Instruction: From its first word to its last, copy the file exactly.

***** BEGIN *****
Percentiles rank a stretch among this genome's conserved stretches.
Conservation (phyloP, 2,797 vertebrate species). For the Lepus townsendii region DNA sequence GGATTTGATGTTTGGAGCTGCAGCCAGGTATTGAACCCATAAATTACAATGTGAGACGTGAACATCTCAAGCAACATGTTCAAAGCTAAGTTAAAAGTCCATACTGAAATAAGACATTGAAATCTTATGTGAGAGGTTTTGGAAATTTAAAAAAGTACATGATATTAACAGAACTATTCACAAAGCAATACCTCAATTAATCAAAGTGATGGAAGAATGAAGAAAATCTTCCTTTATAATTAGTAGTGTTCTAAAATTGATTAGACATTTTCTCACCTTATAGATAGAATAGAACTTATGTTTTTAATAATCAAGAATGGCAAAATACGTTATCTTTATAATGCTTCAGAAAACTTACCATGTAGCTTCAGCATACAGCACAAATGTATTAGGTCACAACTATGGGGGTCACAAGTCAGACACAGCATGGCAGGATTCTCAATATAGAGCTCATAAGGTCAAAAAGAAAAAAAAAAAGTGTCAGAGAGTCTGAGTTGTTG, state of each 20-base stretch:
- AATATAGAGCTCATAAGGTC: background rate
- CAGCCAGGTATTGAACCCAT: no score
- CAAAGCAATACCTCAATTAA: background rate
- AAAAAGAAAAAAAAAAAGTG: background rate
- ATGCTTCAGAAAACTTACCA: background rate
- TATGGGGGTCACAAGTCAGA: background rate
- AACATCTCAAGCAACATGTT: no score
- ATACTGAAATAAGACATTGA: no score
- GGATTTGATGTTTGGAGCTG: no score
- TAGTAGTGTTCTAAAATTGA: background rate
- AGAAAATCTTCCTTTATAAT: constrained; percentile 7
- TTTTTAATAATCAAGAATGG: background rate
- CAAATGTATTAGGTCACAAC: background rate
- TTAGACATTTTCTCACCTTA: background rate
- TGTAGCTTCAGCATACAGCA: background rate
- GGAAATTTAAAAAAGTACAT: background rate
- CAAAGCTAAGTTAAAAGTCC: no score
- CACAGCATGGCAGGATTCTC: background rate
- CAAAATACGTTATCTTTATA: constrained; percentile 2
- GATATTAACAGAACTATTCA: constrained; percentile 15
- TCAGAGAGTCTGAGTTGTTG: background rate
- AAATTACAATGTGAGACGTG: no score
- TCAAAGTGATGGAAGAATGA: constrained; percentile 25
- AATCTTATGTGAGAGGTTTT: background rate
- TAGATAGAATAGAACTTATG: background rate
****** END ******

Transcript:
Percentiles rank a stretch among this genome's conserved stretches.
Conservation (phyloP, 2,797 vertebrate species). For the Lepus townsendii region DNA sequence GGATTTGATGTTTGGAGCTGCAGCCAGGTATTGAACCCATAAATTACAATGTGAGACGTGAACATCTCAAGCAACATGTTCAAAGCTAAGTTAAAAGTCCATACTGAAATAAGACATTGAAATCTTATGTGAGAGGTTTTGGAAATTTAAAAAAGTACATGATATTAACAGAACTATTCACAAAGCAATACCTCAATTAATCAAAGTGATGGAAGAATGAAGAAAATCTTCCTTTATAATTAGTAGTGTTCTAAAATTGATTAGACATTTTCTCACCTTATAGATAGAATAGAACTTATGTTTTTAATAATCAAGAATGGCAAAATACGTTATCTTTATAATGCTTCAGAAAACTTACCATGTAGCTTCAGCATACAGCACAAATGTATTAGGTCACAACTATGGGGGTCACAAGTCAGACACAGCATGGCAGGATTCTCAATATAGAGCTCATAAGGTCAAAAAGAAAAAAAAAAAGTGTCAGAGAGTCTGAGTTGTTG, state of each 20-base stretch:
- AATATAGAGCTCATAAGGTC: background rate
- CAGCCAGGTATTGAACCCAT: no score
- CAAAGCAATACCTCAATTAA: background rate
- AAAAAGAAAAAAAAAAAGTG: background rate
- ATGCTTCAGAAAACTTACCA: background rate
- TATGGGGGTCACAAGTCAGA: background rate
- AACATCTCAAGCAACATGTT: no score
- ATACTGAAATAAGACATTGA: no score
- GGATTTGATGTTTGGAGCTG: no score
- TAGTAGTGTTCTAAAATTGA: background rate
- AGAAAATCTTCCTTTATAAT: constrained; percentile 7
- TTTTTAATAATCAAGAATGG: background rate
- CAAATGTATTAGGTCACAAC: background rate
- TTAGACATTTTCTCACCTTA: background rate
- TGTAGCTTCAGCATACAGCA: background rate
- GGAAATTTAAAAAAGTACAT: background rate
- CAAAGCTAAGTTAAAAGTCC: no score
- CACAGCATGGCAGGATTCTC: background rate
- CAAAATACGTTATCTTTATA: constrained; percentile 2
- GATATTAACAGAACTATTCA: constrained; percentile 15
- TCAGAGAGTCTGAGTTGTTG: background rate
- AAATTACAATGTGAGACGTG: no score
- TCAAAGTGATGGAAGAATGA: constrained; percentile 25
- AATCTTATGTGAGAGGTTTT: background rate
- TAGATAGAATAGAACTTATG: background rate